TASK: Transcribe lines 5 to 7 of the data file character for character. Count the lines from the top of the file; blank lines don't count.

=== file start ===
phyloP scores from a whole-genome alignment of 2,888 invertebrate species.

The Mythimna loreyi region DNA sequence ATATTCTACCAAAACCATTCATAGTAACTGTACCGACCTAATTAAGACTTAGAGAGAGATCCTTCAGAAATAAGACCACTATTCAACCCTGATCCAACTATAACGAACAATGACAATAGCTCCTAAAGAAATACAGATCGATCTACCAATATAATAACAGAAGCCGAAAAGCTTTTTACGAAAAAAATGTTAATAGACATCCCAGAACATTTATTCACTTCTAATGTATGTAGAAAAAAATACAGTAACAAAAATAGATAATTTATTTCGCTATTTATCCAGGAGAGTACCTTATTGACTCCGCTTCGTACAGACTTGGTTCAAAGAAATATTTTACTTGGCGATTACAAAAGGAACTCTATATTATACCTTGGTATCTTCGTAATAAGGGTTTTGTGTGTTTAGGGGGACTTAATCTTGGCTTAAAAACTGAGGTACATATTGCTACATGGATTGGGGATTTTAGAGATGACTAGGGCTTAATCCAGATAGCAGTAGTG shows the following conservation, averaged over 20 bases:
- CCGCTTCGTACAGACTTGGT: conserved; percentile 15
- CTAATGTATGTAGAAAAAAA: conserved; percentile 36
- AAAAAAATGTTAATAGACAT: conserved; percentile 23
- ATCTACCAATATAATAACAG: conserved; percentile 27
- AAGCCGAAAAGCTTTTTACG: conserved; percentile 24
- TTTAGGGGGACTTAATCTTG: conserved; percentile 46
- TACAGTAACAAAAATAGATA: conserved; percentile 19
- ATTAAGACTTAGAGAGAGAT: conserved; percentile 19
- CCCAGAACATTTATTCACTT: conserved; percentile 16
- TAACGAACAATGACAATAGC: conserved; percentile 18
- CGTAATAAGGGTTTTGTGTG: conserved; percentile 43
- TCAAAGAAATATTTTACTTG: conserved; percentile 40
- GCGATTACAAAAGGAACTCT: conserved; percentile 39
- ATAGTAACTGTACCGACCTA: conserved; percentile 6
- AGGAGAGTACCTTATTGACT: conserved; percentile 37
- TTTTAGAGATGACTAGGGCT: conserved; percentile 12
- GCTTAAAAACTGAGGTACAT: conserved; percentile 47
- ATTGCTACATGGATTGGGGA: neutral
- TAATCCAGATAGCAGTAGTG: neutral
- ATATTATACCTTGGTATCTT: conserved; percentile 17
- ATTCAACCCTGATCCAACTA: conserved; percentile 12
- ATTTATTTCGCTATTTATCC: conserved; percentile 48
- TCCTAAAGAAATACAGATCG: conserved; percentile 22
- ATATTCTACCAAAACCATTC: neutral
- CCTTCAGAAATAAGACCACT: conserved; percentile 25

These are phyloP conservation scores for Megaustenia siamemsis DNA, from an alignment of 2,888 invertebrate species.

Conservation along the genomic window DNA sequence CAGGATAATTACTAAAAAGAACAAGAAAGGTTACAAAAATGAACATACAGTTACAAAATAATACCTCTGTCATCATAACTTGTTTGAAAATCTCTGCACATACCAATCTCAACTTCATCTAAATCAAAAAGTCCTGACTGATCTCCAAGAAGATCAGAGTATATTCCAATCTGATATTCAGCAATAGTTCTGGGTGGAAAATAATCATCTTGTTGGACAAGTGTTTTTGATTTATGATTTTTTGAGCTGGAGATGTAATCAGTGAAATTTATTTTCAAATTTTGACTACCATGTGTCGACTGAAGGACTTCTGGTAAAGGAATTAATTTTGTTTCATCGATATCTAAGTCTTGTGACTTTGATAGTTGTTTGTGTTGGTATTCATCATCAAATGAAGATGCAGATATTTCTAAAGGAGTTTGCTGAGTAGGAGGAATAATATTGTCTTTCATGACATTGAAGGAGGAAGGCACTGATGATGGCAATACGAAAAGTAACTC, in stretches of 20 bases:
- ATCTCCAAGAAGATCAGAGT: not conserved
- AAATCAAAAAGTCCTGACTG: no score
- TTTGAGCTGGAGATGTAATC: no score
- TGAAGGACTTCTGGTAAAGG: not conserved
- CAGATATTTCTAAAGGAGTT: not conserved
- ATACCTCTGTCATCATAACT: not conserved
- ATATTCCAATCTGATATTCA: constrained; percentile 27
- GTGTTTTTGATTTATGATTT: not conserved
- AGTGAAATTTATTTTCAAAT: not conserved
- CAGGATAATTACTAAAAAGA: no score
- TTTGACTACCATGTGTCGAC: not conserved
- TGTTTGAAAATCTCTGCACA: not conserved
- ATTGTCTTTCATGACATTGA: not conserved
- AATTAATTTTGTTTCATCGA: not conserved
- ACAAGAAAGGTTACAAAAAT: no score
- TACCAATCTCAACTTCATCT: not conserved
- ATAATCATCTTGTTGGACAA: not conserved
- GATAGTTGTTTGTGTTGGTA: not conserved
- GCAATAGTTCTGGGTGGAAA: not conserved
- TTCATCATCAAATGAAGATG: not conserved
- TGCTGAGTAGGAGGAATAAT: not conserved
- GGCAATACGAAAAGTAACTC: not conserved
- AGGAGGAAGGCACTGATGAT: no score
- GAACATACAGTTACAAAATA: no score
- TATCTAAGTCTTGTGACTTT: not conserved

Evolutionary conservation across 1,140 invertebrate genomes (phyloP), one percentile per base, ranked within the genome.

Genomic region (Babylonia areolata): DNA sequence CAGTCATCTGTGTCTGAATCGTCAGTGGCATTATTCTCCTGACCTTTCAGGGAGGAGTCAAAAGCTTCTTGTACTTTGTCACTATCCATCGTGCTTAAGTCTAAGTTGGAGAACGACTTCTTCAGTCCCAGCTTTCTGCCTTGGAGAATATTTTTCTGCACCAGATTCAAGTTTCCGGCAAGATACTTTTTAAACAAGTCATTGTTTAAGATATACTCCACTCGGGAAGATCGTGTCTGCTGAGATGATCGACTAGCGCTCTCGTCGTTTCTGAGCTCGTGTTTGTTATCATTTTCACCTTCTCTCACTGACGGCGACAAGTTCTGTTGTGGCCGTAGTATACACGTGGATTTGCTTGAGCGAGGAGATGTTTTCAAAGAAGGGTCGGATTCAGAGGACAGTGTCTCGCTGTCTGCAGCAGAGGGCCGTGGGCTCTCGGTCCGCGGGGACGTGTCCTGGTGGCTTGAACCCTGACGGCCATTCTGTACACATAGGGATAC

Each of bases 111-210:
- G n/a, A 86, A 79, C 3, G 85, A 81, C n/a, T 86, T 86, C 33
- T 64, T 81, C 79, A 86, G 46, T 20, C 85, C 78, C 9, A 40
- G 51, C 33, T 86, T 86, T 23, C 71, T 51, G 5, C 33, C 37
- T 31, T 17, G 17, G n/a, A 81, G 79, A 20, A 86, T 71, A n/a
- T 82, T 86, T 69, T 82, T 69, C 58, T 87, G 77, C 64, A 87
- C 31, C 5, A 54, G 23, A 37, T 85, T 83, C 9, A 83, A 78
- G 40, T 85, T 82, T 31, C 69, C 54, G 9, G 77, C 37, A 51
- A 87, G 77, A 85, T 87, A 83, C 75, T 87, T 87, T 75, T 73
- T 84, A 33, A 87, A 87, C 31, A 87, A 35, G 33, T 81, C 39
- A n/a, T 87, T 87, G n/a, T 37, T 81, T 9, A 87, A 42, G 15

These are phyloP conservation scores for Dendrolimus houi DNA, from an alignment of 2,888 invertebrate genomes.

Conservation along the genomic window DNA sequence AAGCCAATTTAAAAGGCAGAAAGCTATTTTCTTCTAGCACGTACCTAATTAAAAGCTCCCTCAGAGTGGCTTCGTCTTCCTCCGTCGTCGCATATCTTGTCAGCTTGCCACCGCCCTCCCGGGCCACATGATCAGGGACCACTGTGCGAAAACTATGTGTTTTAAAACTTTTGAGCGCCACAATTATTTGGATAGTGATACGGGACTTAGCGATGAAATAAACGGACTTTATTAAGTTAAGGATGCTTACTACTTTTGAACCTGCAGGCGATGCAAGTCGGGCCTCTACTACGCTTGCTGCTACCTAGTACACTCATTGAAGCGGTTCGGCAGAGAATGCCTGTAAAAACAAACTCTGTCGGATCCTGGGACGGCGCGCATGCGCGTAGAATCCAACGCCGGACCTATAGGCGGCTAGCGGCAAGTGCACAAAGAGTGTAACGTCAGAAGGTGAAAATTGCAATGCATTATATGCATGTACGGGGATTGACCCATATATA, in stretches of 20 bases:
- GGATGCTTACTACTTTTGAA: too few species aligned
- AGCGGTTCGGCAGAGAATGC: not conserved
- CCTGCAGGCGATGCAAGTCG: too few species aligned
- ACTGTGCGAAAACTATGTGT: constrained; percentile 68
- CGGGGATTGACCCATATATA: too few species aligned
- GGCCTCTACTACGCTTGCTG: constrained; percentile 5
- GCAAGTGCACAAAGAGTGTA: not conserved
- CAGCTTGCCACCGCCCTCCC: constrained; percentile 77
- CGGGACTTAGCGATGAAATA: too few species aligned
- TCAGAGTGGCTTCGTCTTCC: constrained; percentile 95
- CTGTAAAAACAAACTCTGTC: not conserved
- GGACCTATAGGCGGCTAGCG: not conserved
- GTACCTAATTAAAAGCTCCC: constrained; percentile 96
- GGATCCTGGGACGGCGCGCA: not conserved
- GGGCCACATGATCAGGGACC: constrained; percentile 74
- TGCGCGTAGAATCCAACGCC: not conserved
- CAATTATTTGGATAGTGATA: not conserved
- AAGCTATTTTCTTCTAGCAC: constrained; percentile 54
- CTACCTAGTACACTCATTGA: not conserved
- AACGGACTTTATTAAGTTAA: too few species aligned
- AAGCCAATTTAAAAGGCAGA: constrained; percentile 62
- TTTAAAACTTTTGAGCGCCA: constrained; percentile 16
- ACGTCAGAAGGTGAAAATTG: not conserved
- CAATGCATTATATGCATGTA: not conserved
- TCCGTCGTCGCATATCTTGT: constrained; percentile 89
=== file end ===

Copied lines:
- AAAAAAATGTTAATAGACAT: conserved; percentile 23
- ATCTACCAATATAATAACAG: conserved; percentile 27
- AAGCCGAAAAGCTTTTTACG: conserved; percentile 24